Adrenaline, stress. I am an attacker, it is the one who scores goals, so I am the player who has to make the difference, and I have less the right to make the mistake. That's what I like: being in danger. And despite the stress, the expectations, I like to show that I can perform. Stakes games are what I like. Pressure is my driving force: that's what motivates me to be good. I never resigned myself, I never gave up.

The photo of your Facebook profile shows you shirtless, fully tattooed. At what age did you start tattooing yourself?
At 17 years. It's been twenty years now. When we start, we put it everywhere, even on the fingers, on the feet.

Do your tattoos tell your story?
I tattooed the names of my children. I have a virgin and wings in the back because Djibril is the Archangel Gabriel. I got tattooed too ?? funny things, I made bets with friends ...

On your photos off the field, we often see you in costume. Does this change an attitude, to wear a suit?
Even though I have a streetwear side, I love wearing costumes. We behave differently, we wear a different body when we are in tracksuit or tie suit. It may be said that "the habit does not make the monk", but in any case, the habit makes the attitude. You can not stand bent, you have to stand straight, elegant in a suit jacket. Walking with sneakers or city shoes, it also changes your gait.

Do you have your own custom costumes made?
I have a tailor in Greece who knows exactly what I like, the fabrics, the cuts. I met him when I played in Greece. We made an agreement: I represented his mark and he provided me with a suit. It is not always a question of money, the representation:. I make collaborations with associations, artists, and there is no money involved. When I love, money is not the engine.

And what about your collaboration with the watch brand Corum?
It's strange this story. When I arrived in Switzerland, I asked my agent to put me in touch with this brand. I loved their watches and I had my first 2002 Bubble. A week later, I receive a message from Philippe Biard, Jerome Biard's son, the CEO of Corum, on Instagram. He wanted to work with me. I called my agent to congratulate him, but he did not have time to contact the brand. The will was the same on both sides. In the beginning, we negotiated a right to the image, but today we have passed this stage. I do not want to hear about it anymore. They became pals. When I participate in the creation of a model, I touch a percentage, which is normal, but that's it.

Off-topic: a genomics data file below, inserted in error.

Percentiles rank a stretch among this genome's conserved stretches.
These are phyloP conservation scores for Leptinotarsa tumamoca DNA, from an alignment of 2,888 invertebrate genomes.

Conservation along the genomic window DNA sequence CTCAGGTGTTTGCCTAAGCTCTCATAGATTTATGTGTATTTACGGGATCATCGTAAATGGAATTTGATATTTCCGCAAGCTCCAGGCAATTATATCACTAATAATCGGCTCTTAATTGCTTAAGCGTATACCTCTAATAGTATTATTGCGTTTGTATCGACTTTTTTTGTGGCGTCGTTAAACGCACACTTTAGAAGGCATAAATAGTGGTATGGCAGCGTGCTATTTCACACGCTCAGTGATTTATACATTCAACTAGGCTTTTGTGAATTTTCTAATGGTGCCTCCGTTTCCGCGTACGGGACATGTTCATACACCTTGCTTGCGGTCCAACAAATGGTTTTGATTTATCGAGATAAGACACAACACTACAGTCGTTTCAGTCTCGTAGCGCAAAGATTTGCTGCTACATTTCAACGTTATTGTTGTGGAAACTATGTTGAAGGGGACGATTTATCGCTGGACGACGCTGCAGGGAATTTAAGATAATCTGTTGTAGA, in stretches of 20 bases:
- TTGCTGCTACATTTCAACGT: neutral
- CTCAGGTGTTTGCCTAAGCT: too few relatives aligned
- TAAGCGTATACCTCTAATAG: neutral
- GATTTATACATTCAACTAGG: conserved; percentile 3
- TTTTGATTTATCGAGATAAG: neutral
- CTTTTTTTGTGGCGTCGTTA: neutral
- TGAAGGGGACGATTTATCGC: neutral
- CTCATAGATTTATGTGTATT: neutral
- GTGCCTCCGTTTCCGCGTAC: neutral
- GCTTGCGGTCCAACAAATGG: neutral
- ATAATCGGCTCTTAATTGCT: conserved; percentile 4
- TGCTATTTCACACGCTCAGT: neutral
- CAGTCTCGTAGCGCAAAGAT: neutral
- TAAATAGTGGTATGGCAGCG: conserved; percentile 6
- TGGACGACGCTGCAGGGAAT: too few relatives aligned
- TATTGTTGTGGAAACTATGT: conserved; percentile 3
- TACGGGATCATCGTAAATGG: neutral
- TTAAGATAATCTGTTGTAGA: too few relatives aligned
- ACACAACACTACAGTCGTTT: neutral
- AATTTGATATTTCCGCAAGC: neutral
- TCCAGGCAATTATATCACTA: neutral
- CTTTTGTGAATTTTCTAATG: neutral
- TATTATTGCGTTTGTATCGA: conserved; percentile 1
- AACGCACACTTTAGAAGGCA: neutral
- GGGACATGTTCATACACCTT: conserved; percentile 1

In a world where the so-called "ambassadors" of brands are content to cash a huge check just to take pictures, it is rather rare to meet someone who really participates in the creative process. What is the watch that you have co-created?
I do not know if the proto will be presented to Bâle. It's a black Bubble with a skull on the dial and 9 number in the mouth. Why the skull? I do not know, I like that, and the 9 number, because it's my number.

"Before playing I put perfume: for me, it's a form of respect for the opponent."

"I dream of wearing kilts or skirts. These are probably my African roots. We men in Africa wear boubous, clothes that look like dresses or even skirts. "

"We behave differently, we wear a different body when we are in tracksuit or tie suit."

"The habit does not make the monk, but the habit makes the attitude."